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The Good Book

This is where she sits, out on the back porch. My sweet mother, now in her eighth decade.

She wouldn’t allow a photograph, she never will, even without curlers in her hair.

She loves to see her grandkids, even great grandkids, running through the tall grass, on the beaten paths, between the berry bushes, and the ancient apple trees. She ran those same lanes, when the trees were much younger. There are so many good memories, here, on the old homestead.

Her Grampa’s Grampa built the place, back before the Civil War. Mom was born here, right in the living room. Walking through, you can almost feel the history, in the cozy, drafty rooms, with sloping floors. She’s perfectly content, even as she finds herself alone, now. She’s happy here, it will always be home. My mother is old fashioned, for sure. No computer, or cell phone, she’s never been online. No dishwasher, or clothes dryer, for that matter. She sees no need, for any extravagance.

This strange year has been extra lonely. She was thrilled, when nice weather finally arrived, and she could spend some time outside. Her famous gardens are too much work, these days, but she enjoys mowing, and yardwork, at her own pace. She’s afraid to go anywhere, until things ease up, a bit. She has passed up her beloved trips to the beach, and her Church services, she travels only to the grocery store. She shrugs it all off, as ladies will, not wanting to fret. There’s always next year. She’s fine, just sitting here, in the shade.

When my book arrived, I thought of Mom. She’s always been a reader, and I figured The Detective in the Dooryard would be right up her alley. She was tickled, to receive it, and dove right in. Here, on this quiet back porch, she’d sit, and read, while sipping an iced coffee. Not a silly, store-bought, doughnut shop beverage, like you’re envisioning, but a tall, Tupperware tumbler, with a yellow rim, and basket weave fabric, entombed in the base. Black coffee, left over from the morning brew, fairly strong, but not too rugged. Homemade ice, big and square, from a tray.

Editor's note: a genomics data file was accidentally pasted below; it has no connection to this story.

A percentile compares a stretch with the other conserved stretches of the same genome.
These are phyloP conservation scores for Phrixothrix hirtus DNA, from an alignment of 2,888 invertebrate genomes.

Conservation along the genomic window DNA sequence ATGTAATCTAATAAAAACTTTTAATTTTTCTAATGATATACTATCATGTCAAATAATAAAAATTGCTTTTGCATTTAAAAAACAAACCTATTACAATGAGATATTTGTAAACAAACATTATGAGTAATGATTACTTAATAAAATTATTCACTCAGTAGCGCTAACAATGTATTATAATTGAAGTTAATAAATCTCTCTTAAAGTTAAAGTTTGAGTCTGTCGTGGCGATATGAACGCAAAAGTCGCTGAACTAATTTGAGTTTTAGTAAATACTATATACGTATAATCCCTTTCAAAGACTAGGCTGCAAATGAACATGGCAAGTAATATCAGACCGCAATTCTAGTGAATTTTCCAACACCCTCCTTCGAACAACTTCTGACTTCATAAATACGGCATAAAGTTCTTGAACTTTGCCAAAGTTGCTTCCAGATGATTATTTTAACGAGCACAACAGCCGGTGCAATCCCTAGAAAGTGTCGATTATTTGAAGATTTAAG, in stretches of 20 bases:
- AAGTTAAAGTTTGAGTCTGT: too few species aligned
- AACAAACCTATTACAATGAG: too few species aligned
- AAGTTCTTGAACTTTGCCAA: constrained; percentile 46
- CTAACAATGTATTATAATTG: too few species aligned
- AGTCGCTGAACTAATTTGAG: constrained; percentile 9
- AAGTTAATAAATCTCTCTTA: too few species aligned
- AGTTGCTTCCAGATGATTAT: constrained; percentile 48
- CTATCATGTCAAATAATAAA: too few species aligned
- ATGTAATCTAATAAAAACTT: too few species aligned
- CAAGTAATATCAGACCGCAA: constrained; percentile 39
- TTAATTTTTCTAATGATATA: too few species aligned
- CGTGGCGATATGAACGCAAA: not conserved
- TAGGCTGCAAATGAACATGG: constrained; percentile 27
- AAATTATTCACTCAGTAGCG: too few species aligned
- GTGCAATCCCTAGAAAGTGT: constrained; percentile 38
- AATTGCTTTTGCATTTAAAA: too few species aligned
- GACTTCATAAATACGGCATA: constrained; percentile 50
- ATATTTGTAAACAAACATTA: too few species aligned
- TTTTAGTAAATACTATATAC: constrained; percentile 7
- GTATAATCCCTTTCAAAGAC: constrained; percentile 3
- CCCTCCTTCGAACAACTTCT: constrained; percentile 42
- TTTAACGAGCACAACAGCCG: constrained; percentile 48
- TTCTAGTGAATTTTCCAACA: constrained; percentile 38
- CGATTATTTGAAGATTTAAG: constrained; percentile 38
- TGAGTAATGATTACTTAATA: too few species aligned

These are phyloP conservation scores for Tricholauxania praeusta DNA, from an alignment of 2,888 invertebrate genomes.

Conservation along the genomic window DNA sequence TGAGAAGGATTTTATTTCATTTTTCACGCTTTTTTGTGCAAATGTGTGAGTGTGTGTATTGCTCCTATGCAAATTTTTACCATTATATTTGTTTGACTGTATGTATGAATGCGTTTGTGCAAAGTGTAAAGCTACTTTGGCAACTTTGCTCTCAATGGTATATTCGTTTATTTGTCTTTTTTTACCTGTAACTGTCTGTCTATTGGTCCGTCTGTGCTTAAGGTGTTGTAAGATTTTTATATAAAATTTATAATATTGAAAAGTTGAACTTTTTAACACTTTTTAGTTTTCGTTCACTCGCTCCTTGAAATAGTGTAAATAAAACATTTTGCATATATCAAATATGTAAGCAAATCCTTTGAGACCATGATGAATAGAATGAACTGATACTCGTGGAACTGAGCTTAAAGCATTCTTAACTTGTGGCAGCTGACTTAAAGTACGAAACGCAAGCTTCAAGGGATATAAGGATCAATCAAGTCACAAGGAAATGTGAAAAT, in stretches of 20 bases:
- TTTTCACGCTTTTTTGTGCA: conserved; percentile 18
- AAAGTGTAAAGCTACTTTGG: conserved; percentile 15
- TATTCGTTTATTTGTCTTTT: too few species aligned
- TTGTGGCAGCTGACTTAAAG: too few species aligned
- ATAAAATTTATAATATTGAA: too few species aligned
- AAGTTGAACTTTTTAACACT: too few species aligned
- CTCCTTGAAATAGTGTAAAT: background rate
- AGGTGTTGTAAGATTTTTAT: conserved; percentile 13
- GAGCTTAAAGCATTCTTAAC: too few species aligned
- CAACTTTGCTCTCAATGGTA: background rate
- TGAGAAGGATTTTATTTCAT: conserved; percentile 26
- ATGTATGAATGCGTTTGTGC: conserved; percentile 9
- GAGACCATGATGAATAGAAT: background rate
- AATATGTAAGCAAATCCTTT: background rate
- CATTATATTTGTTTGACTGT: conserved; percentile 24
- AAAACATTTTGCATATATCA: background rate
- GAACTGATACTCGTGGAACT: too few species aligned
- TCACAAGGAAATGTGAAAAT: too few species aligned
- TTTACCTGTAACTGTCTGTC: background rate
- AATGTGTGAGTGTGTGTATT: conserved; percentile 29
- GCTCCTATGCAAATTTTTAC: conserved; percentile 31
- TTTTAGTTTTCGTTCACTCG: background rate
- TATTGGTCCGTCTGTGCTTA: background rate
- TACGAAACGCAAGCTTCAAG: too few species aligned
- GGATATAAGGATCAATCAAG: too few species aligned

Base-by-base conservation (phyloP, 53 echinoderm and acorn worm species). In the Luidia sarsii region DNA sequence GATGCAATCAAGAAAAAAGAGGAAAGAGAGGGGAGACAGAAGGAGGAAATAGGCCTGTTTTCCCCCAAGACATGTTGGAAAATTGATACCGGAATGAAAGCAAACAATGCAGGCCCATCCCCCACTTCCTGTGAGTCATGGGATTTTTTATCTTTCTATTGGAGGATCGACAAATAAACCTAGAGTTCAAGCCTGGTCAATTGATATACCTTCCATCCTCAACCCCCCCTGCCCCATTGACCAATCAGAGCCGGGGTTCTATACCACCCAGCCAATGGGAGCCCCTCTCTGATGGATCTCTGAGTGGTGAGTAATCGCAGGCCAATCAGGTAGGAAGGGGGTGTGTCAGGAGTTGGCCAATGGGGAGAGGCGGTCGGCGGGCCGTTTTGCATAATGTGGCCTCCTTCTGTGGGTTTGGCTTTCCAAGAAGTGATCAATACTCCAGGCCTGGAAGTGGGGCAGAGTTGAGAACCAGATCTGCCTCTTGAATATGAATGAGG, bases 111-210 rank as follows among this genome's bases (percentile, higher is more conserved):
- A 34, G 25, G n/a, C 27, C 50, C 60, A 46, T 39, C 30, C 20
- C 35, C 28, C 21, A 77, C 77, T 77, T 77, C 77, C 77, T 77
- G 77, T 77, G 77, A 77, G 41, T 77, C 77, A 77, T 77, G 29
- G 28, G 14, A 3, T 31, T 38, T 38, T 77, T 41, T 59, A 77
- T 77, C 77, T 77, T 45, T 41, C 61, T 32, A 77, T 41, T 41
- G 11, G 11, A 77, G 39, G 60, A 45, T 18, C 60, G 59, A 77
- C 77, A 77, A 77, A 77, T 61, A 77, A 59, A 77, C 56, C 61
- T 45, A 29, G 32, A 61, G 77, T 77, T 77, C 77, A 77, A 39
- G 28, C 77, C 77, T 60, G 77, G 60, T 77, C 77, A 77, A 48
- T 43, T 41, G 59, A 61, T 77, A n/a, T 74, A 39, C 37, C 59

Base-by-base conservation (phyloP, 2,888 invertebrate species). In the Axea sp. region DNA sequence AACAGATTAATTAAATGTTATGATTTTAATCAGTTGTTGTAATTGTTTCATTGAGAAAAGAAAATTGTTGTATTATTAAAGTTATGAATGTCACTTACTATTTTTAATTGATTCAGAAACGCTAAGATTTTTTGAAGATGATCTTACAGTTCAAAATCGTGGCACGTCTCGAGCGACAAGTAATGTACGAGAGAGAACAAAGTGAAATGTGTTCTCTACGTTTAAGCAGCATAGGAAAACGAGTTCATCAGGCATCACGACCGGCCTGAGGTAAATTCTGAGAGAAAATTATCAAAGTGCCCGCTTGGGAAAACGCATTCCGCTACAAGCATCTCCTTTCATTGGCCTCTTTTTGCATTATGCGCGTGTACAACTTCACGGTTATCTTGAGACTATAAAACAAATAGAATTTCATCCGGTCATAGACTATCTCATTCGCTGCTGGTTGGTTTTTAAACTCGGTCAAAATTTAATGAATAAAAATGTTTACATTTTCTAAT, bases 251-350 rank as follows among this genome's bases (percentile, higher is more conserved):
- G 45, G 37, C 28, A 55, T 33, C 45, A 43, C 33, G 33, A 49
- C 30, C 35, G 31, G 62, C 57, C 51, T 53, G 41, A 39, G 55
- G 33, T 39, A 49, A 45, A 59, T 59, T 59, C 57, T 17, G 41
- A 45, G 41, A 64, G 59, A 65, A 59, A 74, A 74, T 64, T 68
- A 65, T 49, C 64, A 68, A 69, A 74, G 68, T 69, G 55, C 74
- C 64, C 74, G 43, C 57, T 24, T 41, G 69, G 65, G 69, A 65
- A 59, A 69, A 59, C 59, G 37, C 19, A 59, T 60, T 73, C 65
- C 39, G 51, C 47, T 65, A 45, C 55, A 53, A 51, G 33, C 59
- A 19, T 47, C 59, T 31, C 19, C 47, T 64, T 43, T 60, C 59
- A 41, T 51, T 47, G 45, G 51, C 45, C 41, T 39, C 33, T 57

My prediction was right on. The very next time I stopped by, she was all smiles, and gratitude. She had loved it. She asked if I’d order another copy, one that she might give, as a Christmas gift.

A great idea. That, alone, is a five star review, that you can take to the bank.

She gave me a pat, on my shoulder, before she told me about her favorite part. For the first time in ages, she had actually laughed out loud, while reading this book. It was no mere LOL, she wouldn’t know about those, but she had burst out, with a hearty chuckle. By herself, on the back porch.

She had been embarrassed, in a way that only a vintage lady might, and it still brought a blush to her cheeks. Feeling foolish, for laughing, with no one.

I would never correct her, but I’m afraid Mom was mistaken. She hadn’t been alone, at all.

She had shared that laugh, that scarce, joyous moment, with Mr. Tim Cotton.

We’re both quite grateful, and looking forward to his future work.

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